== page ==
TACC, LISC Boston, and Initiative for a Competitive Inner City, in coordination with a working group comprised of community stakeholders and businesses, developed a series of place-based recommendations that can be piloted within the Fairmount Indigo Corridor. The recommendations aim to support business attraction and retention along the corridor, strengthen and expand its key commercial and industrial clusters, and create additional jobs for the residents of Boston who need them most. Visit TACC’s website to download the strategy.

THE COMFORT STATION: PUTTING A VACANT BUILDING BACK INTO PRODUCTIVE USE FOR THE COMMUNITY

Vacant for 40 years, the historic Comfort Station in Dorchester’s Upham’s Corner was built as a “convenience station” for the streetcar system. Imagine Boston 2030 designates Upham’s Corner as Boston’s first Arts Innovation District and explicitly identifies the Comfort Station as one of five critical innovation and cultural anchors. TACC, together with our partners Historic Boston Incorporated and Bowdoin Bike School, is working to put the Comfort Station back into productive use as a community asset that will expand the physical and economic health of the neighborhood and its residents.

BUSINESS INCUBATION: FOSTERING LOCAL ENTREPRENEURSHIP
Within the Greater Dudley Square neighborhood, a network of business incubators and accelerators focused on a range of industry sectors (e.g. technology, creative economy, food services) help local entrepreneurs start businesses. A subset of these entrepreneurial businesses and other local small business owners would benefit from both affordable and flexible retail or co-working space that will allow them to grow and remain within the neighborhood. TACC is partnering with local property owners to develop subsidized retail units that provide reduced rent, focused technical assistance, and marketing to business owners for the early stages of brick and mortar businesses in order to retain local businesses, generate additional employment opportunities for residents, reduce retail leakage, and enhance the overall retail environment.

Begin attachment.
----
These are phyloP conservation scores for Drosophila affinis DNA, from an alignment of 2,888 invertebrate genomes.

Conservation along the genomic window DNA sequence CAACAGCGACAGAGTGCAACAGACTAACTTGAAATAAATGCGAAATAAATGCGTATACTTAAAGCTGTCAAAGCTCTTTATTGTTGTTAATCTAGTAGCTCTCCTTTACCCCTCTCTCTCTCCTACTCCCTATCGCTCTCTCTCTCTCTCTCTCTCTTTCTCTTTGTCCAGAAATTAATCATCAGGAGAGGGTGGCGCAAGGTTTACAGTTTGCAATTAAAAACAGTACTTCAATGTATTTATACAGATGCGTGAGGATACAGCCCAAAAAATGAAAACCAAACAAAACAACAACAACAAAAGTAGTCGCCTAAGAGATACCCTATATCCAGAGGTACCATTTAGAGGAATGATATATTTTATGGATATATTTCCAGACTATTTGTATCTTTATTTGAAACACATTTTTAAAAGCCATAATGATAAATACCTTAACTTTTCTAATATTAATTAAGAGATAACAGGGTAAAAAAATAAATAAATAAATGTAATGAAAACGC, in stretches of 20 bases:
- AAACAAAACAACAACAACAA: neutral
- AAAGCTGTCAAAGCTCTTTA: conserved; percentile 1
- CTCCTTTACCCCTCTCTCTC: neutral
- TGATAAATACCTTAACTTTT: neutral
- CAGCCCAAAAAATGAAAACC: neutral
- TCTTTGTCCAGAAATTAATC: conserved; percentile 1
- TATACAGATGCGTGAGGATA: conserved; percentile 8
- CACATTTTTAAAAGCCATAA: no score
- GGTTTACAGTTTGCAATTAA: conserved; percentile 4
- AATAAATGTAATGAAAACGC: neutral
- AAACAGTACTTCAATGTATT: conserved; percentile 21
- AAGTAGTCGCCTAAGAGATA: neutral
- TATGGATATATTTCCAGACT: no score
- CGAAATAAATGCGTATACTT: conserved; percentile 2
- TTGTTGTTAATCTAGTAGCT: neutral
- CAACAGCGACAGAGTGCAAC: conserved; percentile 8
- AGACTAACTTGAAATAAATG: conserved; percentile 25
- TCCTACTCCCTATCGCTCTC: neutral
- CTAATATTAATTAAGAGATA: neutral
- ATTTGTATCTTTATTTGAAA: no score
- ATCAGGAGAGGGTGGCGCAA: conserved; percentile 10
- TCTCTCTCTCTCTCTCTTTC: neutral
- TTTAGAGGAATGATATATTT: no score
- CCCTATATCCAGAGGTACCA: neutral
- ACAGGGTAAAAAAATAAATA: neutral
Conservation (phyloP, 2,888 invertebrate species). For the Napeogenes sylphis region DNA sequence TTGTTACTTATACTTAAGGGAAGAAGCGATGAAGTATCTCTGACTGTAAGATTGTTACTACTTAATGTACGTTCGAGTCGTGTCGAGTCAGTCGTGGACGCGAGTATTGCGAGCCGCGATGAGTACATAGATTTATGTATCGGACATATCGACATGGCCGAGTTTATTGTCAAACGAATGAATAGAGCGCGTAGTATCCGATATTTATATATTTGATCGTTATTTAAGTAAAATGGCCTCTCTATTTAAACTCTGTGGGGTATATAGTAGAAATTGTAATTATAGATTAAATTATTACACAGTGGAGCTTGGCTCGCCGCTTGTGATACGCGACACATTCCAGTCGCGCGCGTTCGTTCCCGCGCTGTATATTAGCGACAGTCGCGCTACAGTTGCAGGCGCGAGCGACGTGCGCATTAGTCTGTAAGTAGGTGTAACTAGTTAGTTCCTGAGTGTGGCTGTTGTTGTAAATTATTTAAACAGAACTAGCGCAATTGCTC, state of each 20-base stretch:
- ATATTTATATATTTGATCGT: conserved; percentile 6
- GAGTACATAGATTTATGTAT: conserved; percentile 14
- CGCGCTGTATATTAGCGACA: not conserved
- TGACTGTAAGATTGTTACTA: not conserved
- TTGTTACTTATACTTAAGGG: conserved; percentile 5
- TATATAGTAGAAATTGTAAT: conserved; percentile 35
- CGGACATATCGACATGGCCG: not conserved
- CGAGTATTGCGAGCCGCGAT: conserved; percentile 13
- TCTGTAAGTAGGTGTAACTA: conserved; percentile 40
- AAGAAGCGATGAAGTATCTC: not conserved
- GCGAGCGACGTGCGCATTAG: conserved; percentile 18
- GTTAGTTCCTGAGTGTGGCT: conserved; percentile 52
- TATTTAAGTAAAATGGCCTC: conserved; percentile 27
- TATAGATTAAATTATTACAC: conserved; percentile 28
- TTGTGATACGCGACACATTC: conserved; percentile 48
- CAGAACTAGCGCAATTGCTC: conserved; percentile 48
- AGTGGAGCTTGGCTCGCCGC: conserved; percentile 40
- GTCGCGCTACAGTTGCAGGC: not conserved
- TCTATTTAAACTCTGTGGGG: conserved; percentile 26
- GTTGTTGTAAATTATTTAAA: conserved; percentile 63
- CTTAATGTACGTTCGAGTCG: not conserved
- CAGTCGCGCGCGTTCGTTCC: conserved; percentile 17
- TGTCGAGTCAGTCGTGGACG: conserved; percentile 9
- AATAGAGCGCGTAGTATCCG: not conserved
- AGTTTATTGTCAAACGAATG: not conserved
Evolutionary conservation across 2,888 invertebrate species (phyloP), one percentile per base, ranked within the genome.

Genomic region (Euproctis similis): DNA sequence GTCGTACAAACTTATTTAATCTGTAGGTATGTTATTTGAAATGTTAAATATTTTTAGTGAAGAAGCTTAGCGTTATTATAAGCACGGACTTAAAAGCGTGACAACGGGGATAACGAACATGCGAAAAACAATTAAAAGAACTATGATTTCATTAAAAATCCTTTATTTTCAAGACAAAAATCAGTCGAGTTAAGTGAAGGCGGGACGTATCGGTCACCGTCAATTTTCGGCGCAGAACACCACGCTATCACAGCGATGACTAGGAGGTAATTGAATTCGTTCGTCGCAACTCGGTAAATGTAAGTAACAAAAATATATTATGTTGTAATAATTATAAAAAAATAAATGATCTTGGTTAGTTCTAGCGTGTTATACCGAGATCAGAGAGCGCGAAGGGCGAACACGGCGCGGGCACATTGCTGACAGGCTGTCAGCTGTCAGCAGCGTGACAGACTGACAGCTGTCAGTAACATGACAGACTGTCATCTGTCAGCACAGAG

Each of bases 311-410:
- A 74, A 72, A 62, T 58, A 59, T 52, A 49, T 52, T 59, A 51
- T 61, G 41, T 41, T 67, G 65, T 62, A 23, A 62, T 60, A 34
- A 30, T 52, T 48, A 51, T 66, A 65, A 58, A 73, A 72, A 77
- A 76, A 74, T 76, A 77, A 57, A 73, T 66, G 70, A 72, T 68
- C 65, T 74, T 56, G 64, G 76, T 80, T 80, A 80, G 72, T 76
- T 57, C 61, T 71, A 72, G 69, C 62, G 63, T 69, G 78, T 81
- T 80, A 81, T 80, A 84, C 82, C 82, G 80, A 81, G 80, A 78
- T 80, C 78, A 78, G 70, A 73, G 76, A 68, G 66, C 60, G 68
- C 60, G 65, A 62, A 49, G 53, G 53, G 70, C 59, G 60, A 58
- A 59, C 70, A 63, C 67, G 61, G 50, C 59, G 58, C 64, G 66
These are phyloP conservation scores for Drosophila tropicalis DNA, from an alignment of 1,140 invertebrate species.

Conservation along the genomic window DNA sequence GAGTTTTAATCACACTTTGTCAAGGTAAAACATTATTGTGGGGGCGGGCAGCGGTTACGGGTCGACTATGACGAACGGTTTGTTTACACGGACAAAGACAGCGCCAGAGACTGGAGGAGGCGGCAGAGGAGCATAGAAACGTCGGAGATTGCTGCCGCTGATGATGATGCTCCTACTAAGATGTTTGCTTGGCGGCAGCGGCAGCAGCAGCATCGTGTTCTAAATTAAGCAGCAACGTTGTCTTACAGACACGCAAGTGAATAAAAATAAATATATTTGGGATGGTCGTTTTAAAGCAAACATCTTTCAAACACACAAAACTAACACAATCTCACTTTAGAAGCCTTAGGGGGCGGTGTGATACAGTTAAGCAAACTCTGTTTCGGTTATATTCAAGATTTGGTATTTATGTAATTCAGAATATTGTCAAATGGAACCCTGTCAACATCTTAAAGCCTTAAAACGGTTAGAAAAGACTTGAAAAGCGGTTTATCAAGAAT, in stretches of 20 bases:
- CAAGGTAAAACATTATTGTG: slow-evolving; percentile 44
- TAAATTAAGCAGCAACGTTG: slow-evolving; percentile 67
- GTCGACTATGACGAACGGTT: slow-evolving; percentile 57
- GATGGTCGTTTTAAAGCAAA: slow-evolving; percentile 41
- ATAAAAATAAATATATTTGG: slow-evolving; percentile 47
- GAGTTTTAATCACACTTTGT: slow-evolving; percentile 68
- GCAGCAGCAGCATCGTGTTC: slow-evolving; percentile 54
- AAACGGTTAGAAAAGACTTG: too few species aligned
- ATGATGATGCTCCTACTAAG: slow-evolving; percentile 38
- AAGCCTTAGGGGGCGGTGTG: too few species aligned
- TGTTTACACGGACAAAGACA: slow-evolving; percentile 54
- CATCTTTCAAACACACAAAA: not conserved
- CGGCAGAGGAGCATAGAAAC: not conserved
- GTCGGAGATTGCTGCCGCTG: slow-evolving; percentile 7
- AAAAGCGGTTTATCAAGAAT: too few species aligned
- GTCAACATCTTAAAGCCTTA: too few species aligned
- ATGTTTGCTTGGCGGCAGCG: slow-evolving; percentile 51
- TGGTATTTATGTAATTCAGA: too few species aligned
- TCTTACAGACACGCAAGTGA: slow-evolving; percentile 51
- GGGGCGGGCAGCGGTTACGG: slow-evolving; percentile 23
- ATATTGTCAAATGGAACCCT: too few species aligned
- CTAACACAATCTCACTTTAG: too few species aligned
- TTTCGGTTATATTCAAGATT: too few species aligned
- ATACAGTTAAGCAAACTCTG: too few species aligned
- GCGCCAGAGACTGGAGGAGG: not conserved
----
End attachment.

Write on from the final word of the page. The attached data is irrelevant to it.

Program Long-Term Success 

Examples of long-term success can be seen in the following:

  • Fairmount Indigo Network Coordinator hired to increase collaboration between organizations in the corridor.
  • Employment Specialist hired to connect corridor residents to jobs.
  • Increased square footage of mixed-use development in the corridor. (For example, Indigo Block at 65 Cottage Street.)
  • Access to Gateway City funding for areas of Boston with similar demographics.
 
Program Success Monitored By 

Specific indicators and measurements are set for individual projects. However, overall program success is monitored by the number of new jobs created, the number of residents in the district that are employed, and the number of new or expanded businesses located in the region. TACC works collaboratively and therefore the organization monitors the number of residents and public and private partners actively collaborating on our projects.

Examples of Program Success 

in 2015, TACC issued the 33-page study titled, “Neighborhood Revitalization Districts: Pathways to Prosperity Along the Fairmont Indigo Corridor, A Guide to Incentives for Advancing Economic Growth.” The Boston Foundation hosted a meeting on TACC’s study; 38 high-level decision makers participated in a discussion on the use of local and state tax incentives to stimulate business development and job growth in Lower Roxbury and surrounding neighborhoods. TACC’s study of districts was well-received by stakeholders; this momentum will be sustained through supportive studies detailing impact on prospective businesses and refined estimates of additional jobs, businesses, and income. Following this meeting, TACC partnered with LISC Boston, Initiative for a Competitive Inner City, and a working group of comprised of community stakeholders and businesses, to develop place-based recommendations that can be piloted within the Fairmount Indigo Corridor. The 48-page strategy was released in October 2016. A range of community-based, city, and state entities are advancing the recommendations.